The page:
Australian Prime Minister Tony Abbott was forced to delay A$6.5 billion ($6 billion) of budget savings in order to meet his election pledge to repeal the nation’s mining tax.
The Liberal-National coalition won the support of key independent lawmakers to scrap the 30 percent levy on iron-ore and coal profits, only after agreeing to keep some spending measures financed by the tax until after the next election.
“By giving away some of its spending cuts in a tight budget climate it’s a bit of a Pyrrhic victory,” said John Warhurst, a political analyst at the Australian National University in Canberra.
The compromise highlights Abbott’s struggle to rein in a budget deficit estimated to have swollen to A$49.9 billion in the year ended June 30. Without a majority in the upper house, his government is forced to negotiate with a disparate group of lawmakers, ranging from the Australian Motoring Enthusiast Party to mining magnate Clive Palmer’s bloc of three Senators.
Abbott has derided the mining levy, introduced by the previous Labor government in July 2012, as one of the most “stupid” taxes ever created. Treasurer Joe Hockey told parliament yesterday it had raised about 1 percent of what Labor had forecast.
Rio Tinto Group, the world’s second-largest mining company, welcomed the repeal of the tax, saying in a statement yesterday it would be “a positive step for investment and good for jobs in the mining sector.”
The government’s repeal bill was previously rejected in the upper house, as the legislation also sought to scrap more than A$16 billion of spending over the forward estimates, including payments to parents of school children. Under the compromise reached yesterday, the government will save A$10 billion over the forward estimates, Hockey said in a statement.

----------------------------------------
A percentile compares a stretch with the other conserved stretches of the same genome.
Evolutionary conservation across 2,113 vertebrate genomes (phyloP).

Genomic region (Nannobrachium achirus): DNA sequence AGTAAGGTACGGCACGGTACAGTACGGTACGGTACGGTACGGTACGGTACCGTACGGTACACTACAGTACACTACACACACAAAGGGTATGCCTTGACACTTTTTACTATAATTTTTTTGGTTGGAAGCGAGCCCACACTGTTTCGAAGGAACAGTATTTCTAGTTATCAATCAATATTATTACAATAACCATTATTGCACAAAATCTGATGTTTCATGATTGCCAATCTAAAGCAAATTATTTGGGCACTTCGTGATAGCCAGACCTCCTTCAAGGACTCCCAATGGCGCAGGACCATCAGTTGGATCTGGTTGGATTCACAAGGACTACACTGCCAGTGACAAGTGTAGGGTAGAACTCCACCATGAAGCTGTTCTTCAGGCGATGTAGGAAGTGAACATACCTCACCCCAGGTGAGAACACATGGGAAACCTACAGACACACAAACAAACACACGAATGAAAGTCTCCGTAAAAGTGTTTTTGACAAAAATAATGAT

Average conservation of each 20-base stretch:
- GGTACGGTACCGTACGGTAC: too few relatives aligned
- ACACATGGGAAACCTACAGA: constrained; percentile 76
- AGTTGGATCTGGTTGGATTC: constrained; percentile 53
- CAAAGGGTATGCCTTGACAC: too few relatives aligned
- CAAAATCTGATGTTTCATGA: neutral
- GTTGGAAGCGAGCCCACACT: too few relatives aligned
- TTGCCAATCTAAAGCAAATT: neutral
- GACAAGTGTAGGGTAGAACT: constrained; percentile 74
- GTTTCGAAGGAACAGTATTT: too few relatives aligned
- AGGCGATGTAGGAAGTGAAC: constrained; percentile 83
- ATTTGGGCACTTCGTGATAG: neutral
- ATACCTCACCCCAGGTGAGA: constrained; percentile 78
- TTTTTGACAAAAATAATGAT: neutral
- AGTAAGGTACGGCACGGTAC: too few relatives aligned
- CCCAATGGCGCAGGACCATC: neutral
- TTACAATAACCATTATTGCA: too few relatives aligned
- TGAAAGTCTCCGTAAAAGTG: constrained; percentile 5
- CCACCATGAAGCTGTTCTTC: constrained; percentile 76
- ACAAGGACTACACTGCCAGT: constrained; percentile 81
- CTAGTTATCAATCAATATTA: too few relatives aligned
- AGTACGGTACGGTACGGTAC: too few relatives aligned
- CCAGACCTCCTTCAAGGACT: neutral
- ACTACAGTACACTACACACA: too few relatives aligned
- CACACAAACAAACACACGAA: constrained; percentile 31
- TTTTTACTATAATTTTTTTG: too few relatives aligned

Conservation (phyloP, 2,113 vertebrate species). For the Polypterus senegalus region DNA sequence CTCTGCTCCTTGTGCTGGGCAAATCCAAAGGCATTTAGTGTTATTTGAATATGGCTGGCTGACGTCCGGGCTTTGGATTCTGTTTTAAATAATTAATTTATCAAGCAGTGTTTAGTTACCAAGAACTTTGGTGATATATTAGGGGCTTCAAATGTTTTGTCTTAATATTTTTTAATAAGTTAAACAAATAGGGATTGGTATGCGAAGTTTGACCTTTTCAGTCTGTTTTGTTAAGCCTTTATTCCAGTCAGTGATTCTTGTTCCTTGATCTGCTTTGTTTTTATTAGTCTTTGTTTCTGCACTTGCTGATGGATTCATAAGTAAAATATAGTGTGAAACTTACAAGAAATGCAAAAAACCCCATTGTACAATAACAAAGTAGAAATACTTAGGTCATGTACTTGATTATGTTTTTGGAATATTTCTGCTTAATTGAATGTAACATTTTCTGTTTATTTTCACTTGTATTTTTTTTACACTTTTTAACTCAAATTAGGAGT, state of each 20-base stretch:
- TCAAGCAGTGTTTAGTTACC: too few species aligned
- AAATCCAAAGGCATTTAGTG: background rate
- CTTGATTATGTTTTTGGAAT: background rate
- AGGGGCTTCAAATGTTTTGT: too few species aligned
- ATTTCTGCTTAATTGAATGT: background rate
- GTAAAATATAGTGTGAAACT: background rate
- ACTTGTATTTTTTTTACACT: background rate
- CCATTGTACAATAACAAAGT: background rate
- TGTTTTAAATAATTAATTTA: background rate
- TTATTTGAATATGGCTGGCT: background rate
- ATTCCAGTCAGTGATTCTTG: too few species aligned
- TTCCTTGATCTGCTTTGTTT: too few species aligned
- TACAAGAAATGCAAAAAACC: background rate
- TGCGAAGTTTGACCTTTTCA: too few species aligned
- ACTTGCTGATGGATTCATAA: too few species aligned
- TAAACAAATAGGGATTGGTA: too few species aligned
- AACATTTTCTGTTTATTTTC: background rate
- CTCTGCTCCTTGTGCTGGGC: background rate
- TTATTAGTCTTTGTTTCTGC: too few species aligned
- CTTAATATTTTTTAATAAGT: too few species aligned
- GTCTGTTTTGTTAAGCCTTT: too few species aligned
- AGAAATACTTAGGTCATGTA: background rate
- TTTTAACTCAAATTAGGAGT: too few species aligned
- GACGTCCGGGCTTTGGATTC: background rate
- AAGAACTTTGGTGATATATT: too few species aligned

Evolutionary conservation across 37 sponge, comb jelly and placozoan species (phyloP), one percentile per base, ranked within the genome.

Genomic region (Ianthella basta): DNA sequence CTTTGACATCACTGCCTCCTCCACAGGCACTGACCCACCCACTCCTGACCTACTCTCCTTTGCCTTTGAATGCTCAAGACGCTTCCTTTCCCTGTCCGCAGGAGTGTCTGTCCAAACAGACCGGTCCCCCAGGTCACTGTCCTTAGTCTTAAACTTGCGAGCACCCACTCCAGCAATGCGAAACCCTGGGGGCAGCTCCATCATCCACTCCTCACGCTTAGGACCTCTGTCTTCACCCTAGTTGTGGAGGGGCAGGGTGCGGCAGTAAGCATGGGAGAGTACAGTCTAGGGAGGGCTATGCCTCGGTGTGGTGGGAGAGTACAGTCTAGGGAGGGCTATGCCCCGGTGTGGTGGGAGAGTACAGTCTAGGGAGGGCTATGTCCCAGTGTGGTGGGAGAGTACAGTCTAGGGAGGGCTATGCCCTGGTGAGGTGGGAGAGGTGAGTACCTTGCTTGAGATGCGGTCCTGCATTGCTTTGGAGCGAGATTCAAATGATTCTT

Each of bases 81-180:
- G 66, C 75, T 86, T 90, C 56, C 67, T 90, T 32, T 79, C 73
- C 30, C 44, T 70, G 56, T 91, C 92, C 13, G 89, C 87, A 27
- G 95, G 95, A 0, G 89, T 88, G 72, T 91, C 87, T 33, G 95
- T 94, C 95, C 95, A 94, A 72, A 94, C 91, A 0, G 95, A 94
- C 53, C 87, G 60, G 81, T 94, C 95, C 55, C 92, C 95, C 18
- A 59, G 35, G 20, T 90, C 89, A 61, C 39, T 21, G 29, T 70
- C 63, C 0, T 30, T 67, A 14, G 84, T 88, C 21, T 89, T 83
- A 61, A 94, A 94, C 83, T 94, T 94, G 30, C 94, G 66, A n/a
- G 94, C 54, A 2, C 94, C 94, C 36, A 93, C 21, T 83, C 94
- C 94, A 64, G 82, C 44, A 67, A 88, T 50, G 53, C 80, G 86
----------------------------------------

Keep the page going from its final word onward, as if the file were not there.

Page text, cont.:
The schoolkids bonus will stay until the end of 2016, as will an income support bonus, while a low-income superannuation contribution will stay until the end of June 2017.
The government will recover some of the reduction in savings by delaying an increase in compulsory pension contributions by employers. The rate will be paused at 9.5 percent of employees’ salaries until July 2021 and will increase 0.5 percent each year until it reaches 12 percent from July 2025.
The agreement was the “best possible deal in the national interest,” Finance Minister Mathias Cormann told Sky News today. “It helps us repair the budget.”
The repeal of the mining tax comes after Abbott fulfilled a pledge to scrap the nation’s price on carbon in July. The government says it’s made significant progress on another core election promise in “stopping the boats” operated by people smugglers that bring asylum seekers to Australia.
“If want a stronger economy we’ve got to have stronger budget,” Abbott told parliament in Canberra yesterday. “That’s exactly what we will have as a result of the changes that have passed through the Senate.”
The 30 percent mining tax was designed by former Prime Minister Julia Gillard after she ousted her predecessor Kevin Rudd in a Labor party coup. Rudd had proposed a 40 percent tax on all mining profits, including gold, nickel and uranium.